Always be ready to move, as I noted before. This doesn't mean you should move every year or so, but your life should be in a situation that if you had to move in a hurry you could. So many people remain in stasis in life, unable to pick themselves up and move, because they are attached to a closet full of junk.
You read the history of Nazi Germany and many Jews wanted to leave early on, as they saw that things were going bad. But the thought of uprooting themselves was too much, and maybe this Hitler thing would blow over and the German people - who after all were good and decent folks - would come to their senses, right? By the time they realized their attachment to the material was mortal error (literally) it was too late - the Nazis were not issuing exit visas. It was a one-way ticket to the concentration camp.
There is still talk in America today about overturning the election of 2020. One of Trump's advisors - a former veteran no less - argues that a military coup is needed, as the "will of the people" was thwarted, when in fact, the majority of the people just don't like Donnie. It is scary, and at the Georgia Republican Convention held here on Jekyll Island, many people boo'ed our governor for certifying the election results - as was his job to do. Rational adult people (most from Savannah, oddly enough) argued that he should have overturned the election and handed victory to the loser.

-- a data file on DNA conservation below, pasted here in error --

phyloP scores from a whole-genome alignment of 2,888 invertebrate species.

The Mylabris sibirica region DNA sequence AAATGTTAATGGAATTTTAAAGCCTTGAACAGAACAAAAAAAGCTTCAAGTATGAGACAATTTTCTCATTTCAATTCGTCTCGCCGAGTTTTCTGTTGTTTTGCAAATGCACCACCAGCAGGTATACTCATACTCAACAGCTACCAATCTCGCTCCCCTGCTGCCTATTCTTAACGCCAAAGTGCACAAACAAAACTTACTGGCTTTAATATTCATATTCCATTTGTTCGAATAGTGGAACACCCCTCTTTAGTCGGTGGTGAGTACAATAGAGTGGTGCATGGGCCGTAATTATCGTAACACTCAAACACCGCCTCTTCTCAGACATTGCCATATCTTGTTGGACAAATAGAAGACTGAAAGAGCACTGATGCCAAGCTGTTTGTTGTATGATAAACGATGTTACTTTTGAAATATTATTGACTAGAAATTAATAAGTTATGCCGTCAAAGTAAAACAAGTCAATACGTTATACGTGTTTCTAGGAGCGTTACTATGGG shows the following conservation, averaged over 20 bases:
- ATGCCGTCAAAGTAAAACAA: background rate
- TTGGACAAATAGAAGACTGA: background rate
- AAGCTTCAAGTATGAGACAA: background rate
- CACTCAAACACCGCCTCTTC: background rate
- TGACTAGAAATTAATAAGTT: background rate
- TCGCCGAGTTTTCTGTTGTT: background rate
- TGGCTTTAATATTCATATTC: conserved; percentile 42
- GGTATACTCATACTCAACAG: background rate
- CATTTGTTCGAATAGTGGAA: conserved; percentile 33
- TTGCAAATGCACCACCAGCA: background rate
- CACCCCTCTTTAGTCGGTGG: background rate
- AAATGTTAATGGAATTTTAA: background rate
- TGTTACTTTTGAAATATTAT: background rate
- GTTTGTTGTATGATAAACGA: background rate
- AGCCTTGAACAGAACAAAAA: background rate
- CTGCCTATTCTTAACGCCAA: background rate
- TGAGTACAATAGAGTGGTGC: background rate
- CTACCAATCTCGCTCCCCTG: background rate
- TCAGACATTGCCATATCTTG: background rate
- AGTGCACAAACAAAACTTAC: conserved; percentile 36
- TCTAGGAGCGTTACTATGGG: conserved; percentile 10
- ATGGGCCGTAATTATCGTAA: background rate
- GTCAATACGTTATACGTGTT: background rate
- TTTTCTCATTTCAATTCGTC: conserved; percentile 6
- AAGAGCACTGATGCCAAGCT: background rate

If such a scenario should take place, I would have to seek refuge elsewhere - Canada or Costa Rica, or Panama - anywhere but the United States. This is not some dramatic pronouncement by a disaffected political type who is upset his candidate didn't win. This is a realistic assessment of what could happen if the law of the land could be voided on a whim.
Because if you can overturn an election, using political influence, you can do anything else you want to do. Absolute power corrupts absolutely. And it won't be long before the people behind such machinations decide to come after the blacks, the Hispanics, and the gays, in no particular order. And while we love camping, we have no desire to live in one of Trump's special camps. Nosirree!
OK, I sort of diverted from topic, yet again. But it pays to be agile and mobile and not be tied down to a sea of "things" in life. As I noted before, the best opportunities in life might not be in your hometown, but across the State or even across the Country. Oftentimes, we are mired in junk and stuff and feel too stifled to move elsewhere. All this stuff! It is worth nothing, in resale value, but is so "valuable" to us.
We had the opportunity to rent out our vacation home, for example. We were so concerned about our "things" being damaged by tenants that we never did it. I noticed that the new owners of our vacation home have no such qualms and rent it out regularly and also have an Airbnb in the apartment in the barn. It turned out that all the "stuff" that we were so worried about being damaged is either long gone or turned out to be worth nothing. The material is indeed mortal error.
Whether it is a missed job opportunity, a chance to make enough rental income to pay your property taxes and utility bills, a missed opportunity to sell out while the selling is good, or an opportunity to escape the Nazis or the Trumpzies (I am being redundant), the effect is the same - we sacrifice much, to save a trifle.
Free things are never free - they come with strings attached, no matter how trivial. And it is odd, isn't it? I mean, we cannot bring ourselves to throw away a free thing, even though it cost us nothing.